End of a decade – part 1

Apologies for the long gap without posts.  I’m hoping I might manage to cobble together some mildly interesting thoughts about the years 2000-2009 at some point.  If I do, these will form part two of this post.  But for now what I want to write about is the resurgence in people bleating about the last year of the decade being 2010, and so the new decade not starting until Jan 1st 2011.  The last time these people were making such a nuisance of themselves was when they were seeing it as their mission to spoil millennium eve for everyone.

I realise I’m usually as much (more?) of an insufferable pedant than the next person, and so you might expect me to be amongst the ranks of people who say ‘There was no year zero!  After 365 days Jesus had his first birthday, but a few days later the calendar rolled over to year two.  This is because the moment when Jesus drew his first shuddering breath marked the start of 1AD (the first ‘year of our lord’), not 0AD, which is a logically impossible concept.’  I’m not among these people, and for one very good reason:

It’s all made up.

Obviously, so far as I’m concerned, the whole christ story is made up, but even if you’re a dedicated and passionate believer, the specific details of the dates are definitely made up.  For a start, Jesus wasn’t born in December.  We celebrate it at this time of year because those canny early christians recognised they were never going to overcome the desire to celebrate the winter solstice, and so rather than trying to suppress the festival, they co-opted it.  Almost certainly, Jesus wasn’t born (if he ever was) in year one, either.  Using astronomical (the ‘star’ followed by the wise men) and historical (the census ordered by Caesar Augustus) data, most people speculate about a date some point between 7 and 4 years prior to the year we regard as year one, though they’re always scrupulously careful to hedge their bets.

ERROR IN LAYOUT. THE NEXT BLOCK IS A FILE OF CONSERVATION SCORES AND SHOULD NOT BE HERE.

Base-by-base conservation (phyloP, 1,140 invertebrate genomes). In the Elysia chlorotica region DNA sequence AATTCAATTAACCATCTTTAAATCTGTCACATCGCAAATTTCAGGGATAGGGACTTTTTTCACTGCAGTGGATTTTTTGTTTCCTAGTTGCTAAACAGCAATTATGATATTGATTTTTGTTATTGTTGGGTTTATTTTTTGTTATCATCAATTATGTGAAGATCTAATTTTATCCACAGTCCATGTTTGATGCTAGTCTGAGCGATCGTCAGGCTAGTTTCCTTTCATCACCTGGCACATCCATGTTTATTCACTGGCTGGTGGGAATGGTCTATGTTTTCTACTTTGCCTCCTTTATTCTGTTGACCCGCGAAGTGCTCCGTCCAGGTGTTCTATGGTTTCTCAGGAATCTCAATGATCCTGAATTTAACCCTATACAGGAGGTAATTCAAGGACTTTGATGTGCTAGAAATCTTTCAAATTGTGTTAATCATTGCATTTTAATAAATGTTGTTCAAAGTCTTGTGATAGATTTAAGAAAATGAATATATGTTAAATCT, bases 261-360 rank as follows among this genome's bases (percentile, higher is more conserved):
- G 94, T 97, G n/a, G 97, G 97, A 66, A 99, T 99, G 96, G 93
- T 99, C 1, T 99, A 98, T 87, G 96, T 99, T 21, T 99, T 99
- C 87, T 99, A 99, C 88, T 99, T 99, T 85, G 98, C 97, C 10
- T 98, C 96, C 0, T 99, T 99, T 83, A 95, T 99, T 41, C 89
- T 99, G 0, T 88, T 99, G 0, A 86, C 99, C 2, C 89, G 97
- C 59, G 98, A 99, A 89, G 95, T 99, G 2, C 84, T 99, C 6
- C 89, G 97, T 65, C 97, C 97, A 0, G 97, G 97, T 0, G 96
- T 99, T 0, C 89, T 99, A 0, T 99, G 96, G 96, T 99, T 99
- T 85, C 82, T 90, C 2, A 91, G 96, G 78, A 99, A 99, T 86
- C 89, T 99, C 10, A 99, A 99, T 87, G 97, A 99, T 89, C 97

The real clincher, though, is that, for the first half a millennia or so, no-one was counting.  Most people assume, I think, that the small, dedicated band of Jesus’ followers kept note of when he was born, and that gradually their sense of how long it had been seeped out into the wider consciousness, eventually becoming the key marker in the calendar system.  That’s not what happened.

For hundreds of years, no-one had any sense of, or interest in, when Jesus was born (even now, as I understand it, christians are exhorted to regard his birth as an always-contemporary event, not a historical fact relegated to the past).  Then, abruptly, a monk called Dionysius Exiguus decided that the year in which he was writing was Year 525.  No-one knows why he decided this, but so far as anyone can tell it was entirely arbitrary.  Or, to put it more directly, he made it up.  Next time you find yourself stuck in a conversation with a boring person who insists on telling you that there was no year zero, be sure to respond by telling them that, so far as we can ever know, there was no year 333 (or 327, or 08, or…well, you get the picture) either, and when are they are going to figure that into their calculations?